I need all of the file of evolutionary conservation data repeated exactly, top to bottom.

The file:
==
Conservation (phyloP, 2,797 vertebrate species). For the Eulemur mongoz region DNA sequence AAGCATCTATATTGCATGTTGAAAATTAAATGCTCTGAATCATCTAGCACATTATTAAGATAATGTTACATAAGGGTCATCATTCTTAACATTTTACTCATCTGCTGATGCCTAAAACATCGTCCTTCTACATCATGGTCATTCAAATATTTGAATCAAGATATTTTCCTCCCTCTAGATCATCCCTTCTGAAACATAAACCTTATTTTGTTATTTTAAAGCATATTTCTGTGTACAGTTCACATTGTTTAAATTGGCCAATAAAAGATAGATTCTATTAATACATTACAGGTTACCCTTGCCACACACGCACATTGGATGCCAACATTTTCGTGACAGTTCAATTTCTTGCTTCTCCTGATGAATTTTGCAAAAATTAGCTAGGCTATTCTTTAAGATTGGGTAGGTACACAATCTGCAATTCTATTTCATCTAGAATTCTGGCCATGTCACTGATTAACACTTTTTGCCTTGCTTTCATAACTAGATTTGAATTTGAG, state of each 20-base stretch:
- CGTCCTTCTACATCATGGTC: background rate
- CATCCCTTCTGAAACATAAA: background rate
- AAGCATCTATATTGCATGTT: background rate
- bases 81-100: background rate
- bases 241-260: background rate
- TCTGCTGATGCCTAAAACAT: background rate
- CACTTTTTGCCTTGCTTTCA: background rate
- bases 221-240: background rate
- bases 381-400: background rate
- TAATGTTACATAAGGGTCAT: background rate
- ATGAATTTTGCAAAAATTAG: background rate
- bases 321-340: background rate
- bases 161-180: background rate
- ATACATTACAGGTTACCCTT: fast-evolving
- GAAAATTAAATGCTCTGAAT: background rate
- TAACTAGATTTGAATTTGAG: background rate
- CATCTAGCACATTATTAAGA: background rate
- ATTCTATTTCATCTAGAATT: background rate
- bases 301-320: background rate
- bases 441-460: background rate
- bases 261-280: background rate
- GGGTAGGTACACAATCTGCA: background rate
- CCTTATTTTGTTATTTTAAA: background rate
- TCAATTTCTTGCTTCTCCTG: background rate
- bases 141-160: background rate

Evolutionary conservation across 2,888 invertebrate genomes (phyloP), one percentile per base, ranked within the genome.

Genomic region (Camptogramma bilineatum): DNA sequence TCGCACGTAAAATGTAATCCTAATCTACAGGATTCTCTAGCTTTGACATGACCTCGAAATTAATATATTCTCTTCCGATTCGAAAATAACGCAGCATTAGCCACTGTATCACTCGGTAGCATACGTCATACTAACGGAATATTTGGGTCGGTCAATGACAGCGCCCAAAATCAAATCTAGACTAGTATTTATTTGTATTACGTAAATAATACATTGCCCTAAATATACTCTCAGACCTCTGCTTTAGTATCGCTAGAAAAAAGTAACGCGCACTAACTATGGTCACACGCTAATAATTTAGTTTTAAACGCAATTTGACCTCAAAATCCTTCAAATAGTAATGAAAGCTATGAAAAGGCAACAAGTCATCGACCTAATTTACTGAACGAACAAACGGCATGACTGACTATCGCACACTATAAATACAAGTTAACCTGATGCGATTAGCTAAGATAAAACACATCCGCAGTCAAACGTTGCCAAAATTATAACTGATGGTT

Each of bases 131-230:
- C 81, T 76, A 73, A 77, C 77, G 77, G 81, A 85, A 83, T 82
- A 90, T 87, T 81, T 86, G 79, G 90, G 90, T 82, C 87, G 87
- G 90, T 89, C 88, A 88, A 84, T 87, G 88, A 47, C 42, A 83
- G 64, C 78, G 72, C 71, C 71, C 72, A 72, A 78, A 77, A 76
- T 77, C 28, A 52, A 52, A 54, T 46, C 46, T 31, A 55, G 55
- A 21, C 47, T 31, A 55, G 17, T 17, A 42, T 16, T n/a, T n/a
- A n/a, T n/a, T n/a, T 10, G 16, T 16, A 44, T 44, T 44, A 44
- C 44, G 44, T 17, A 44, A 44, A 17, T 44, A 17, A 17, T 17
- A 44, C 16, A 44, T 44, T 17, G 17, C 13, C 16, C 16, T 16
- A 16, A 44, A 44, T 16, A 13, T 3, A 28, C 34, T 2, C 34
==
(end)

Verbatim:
Conservation (phyloP, 2,797 vertebrate species). For the Eulemur mongoz region DNA sequence AAGCATCTATATTGCATGTTGAAAATTAAATGCTCTGAATCATCTAGCACATTATTAAGATAATGTTACATAAGGGTCATCATTCTTAACATTTTACTCATCTGCTGATGCCTAAAACATCGTCCTTCTACATCATGGTCATTCAAATATTTGAATCAAGATATTTTCCTCCCTCTAGATCATCCCTTCTGAAACATAAACCTTATTTTGTTATTTTAAAGCATATTTCTGTGTACAGTTCACATTGTTTAAATTGGCCAATAAAAGATAGATTCTATTAATACATTACAGGTTACCCTTGCCACACACGCACATTGGATGCCAACATTTTCGTGACAGTTCAATTTCTTGCTTCTCCTGATGAATTTTGCAAAAATTAGCTAGGCTATTCTTTAAGATTGGGTAGGTACACAATCTGCAATTCTATTTCATCTAGAATTCTGGCCATGTCACTGATTAACACTTTTTGCCTTGCTTTCATAACTAGATTTGAATTTGAG, state of each 20-base stretch:
- CGTCCTTCTACATCATGGTC: background rate
- CATCCCTTCTGAAACATAAA: background rate
- AAGCATCTATATTGCATGTT: background rate
- bases 81-100: background rate
- bases 241-260: background rate
- TCTGCTGATGCCTAAAACAT: background rate
- CACTTTTTGCCTTGCTTTCA: background rate
- bases 221-240: background rate
- bases 381-400: background rate
- TAATGTTACATAAGGGTCAT: background rate
- ATGAATTTTGCAAAAATTAG: background rate
- bases 321-340: background rate
- bases 161-180: background rate
- ATACATTACAGGTTACCCTT: fast-evolving
- GAAAATTAAATGCTCTGAAT: background rate
- TAACTAGATTTGAATTTGAG: background rate
- CATCTAGCACATTATTAAGA: background rate
- ATTCTATTTCATCTAGAATT: background rate
- bases 301-320: background rate
- bases 441-460: background rate
- bases 261-280: background rate
- GGGTAGGTACACAATCTGCA: background rate
- CCTTATTTTGTTATTTTAAA: background rate
- TCAATTTCTTGCTTCTCCTG: background rate
- bases 141-160: background rate

Evolutionary conservation across 2,888 invertebrate genomes (phyloP), one percentile per base, ranked within the genome.

Genomic region (Camptogramma bilineatum): DNA sequence TCGCACGTAAAATGTAATCCTAATCTACAGGATTCTCTAGCTTTGACATGACCTCGAAATTAATATATTCTCTTCCGATTCGAAAATAACGCAGCATTAGCCACTGTATCACTCGGTAGCATACGTCATACTAACGGAATATTTGGGTCGGTCAATGACAGCGCCCAAAATCAAATCTAGACTAGTATTTATTTGTATTACGTAAATAATACATTGCCCTAAATATACTCTCAGACCTCTGCTTTAGTATCGCTAGAAAAAAGTAACGCGCACTAACTATGGTCACACGCTAATAATTTAGTTTTAAACGCAATTTGACCTCAAAATCCTTCAAATAGTAATGAAAGCTATGAAAAGGCAACAAGTCATCGACCTAATTTACTGAACGAACAAACGGCATGACTGACTATCGCACACTATAAATACAAGTTAACCTGATGCGATTAGCTAAGATAAAACACATCCGCAGTCAAACGTTGCCAAAATTATAACTGATGGTT

Each of bases 131-230:
- C 81, T 76, A 73, A 77, C 77, G 77, G 81, A 85, A 83, T 82
- A 90, T 87, T 81, T 86, G 79, G 90, G 90, T 82, C 87, G 87
- G 90, T 89, C 88, A 88, A 84, T 87, G 88, A 47, C 42, A 83
- G 64, C 78, G 72, C 71, C 71, C 72, A 72, A 78, A 77, A 76
- T 77, C 28, A 52, A 52, A 54, T 46, C 46, T 31, A 55, G 55
- A 21, C 47, T 31, A 55, G 17, T 17, A 42, T 16, T n/a, T n/a
- A n/a, T n/a, T n/a, T 10, G 16, T 16, A 44, T 44, T 44, A 44
- C 44, G 44, T 17, A 44, A 44, A 17, T 44, A 17, A 17, T 17
- A 44, C 16, A 44, T 44, T 17, G 17, C 13, C 16, C 16, T 16
- A 16, A 44, A 44, T 16, A 13, T 3, A 28, C 34, T 2, C 34